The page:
Unless you are buying a new property which has the benefit of a ten-year guarantee, or some other form of guarantee, it is recommended you obtain an independent survey of the property by a chartered surveyor. This is known as a "Home Buyer's Report", the price of which varies according to the value of the property. This is important as once you have completed the purchase, it will be too late to rectify any defects which were not disclosed.


There are various searches which can be undertaken when purchasing land or property to assist in identifying the facts, and decisions that may adversely affect the property or your enjoyment of it. These include:

  • Local Authority Search
  • Drainage Search
  • Environmental Search
  • Mining Search
  • Chancel Repair Search

Pennine Law undertakes the majority of these searches on line which means the results are processed quicker.

Investigation of Title & Enquiries

The Sellers Solicitors provide the draft Contract and various information for the purchaser to approve.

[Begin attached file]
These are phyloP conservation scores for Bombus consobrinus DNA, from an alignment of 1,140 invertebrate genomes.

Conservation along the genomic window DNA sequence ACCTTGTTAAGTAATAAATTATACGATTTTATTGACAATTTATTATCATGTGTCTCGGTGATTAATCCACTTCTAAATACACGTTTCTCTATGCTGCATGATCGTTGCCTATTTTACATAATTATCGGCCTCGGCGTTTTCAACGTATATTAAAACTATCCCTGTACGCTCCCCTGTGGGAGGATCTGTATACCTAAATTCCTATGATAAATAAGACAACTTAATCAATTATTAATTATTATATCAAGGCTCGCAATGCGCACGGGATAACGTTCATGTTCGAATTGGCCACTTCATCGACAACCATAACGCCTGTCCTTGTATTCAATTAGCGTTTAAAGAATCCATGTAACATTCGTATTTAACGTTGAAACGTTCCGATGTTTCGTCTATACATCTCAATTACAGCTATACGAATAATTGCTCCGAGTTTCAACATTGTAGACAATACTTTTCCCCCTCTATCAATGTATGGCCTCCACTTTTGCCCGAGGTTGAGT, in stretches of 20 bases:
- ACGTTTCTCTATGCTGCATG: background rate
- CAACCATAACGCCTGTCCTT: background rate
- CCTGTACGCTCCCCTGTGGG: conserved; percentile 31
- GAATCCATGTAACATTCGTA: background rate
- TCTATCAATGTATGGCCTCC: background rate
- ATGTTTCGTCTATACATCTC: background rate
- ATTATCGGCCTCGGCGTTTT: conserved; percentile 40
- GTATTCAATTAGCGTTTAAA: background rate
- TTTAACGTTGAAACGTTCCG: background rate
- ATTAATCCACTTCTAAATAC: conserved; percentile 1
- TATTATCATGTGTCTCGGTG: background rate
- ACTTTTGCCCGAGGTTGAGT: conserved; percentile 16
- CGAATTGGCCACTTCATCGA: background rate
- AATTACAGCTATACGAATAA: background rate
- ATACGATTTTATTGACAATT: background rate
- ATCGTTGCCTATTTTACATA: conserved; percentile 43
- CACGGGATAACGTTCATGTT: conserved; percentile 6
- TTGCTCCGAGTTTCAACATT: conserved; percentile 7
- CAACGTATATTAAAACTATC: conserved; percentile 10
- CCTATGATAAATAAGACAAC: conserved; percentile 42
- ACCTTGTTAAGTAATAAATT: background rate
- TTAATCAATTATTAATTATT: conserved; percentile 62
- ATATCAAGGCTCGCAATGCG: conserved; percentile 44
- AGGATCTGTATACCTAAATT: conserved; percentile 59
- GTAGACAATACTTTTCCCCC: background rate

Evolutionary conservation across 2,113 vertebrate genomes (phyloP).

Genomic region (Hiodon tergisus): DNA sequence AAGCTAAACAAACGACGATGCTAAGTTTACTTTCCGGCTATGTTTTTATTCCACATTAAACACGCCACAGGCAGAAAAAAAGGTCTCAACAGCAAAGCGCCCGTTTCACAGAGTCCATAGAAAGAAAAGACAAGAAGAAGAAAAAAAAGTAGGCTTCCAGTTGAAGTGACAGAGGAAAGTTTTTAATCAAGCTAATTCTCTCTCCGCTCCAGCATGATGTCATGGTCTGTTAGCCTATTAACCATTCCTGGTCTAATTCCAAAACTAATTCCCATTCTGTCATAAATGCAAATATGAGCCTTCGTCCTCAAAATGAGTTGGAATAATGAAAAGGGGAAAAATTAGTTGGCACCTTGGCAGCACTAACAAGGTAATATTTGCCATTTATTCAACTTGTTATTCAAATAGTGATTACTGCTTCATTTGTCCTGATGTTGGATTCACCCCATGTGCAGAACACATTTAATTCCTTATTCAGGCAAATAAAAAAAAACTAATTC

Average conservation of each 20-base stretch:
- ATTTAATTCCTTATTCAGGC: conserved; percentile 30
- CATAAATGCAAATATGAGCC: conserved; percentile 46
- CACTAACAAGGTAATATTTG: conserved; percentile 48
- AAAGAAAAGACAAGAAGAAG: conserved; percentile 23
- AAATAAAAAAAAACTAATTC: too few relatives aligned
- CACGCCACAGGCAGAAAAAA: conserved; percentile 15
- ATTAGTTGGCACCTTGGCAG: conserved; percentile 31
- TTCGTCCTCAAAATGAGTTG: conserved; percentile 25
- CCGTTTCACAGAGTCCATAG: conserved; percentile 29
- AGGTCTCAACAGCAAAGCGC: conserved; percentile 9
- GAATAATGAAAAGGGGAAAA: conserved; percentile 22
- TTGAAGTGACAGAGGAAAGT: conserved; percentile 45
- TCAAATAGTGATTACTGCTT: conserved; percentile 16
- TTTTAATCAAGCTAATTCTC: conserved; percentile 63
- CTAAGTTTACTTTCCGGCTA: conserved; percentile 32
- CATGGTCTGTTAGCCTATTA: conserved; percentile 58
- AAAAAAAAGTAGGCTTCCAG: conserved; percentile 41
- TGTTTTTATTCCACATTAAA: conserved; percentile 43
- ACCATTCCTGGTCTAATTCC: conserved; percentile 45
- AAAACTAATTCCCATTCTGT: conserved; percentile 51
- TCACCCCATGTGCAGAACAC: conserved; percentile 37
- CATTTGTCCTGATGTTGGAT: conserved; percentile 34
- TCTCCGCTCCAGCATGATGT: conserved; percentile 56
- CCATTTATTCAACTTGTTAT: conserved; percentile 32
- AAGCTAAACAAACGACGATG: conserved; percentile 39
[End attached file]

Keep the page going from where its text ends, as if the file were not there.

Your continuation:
The Buyer's solicitors will ensure that all the documents are checked thoroughly before proceeding, thereby ensuring everything is as it should be and no difficulties should arise following completion.

The seller will provide information of what is being included and excluded from the property. Boundaries and maintenance of boundaries will be identified, disputes with neighbours and work carried out to the property will also be provided.

Once this information is provided further enquiries may need to the raised with the Seller's solicitors.

Exchange of Contracts

Once the contract has been signed, the title document and search results are satisfactory, and funds are available, all parties can proceed to exchange of contract.

Exchange of contracts is carried out by the Solicitors, and is when the transaction becomes legally binding on all parties. A completion date will be set at this stage, and the terms of the transaction cannot be varied.

The buyer will usually pay the Seller a deposit of 5% or 10% of the purchase price upon exchange of contracts. The buyer will also be responsible for the buildings insurance on the property from exchange of contracts. When there are linked transactions exchange of contracts must take place simultaneously throughout with the same completion date.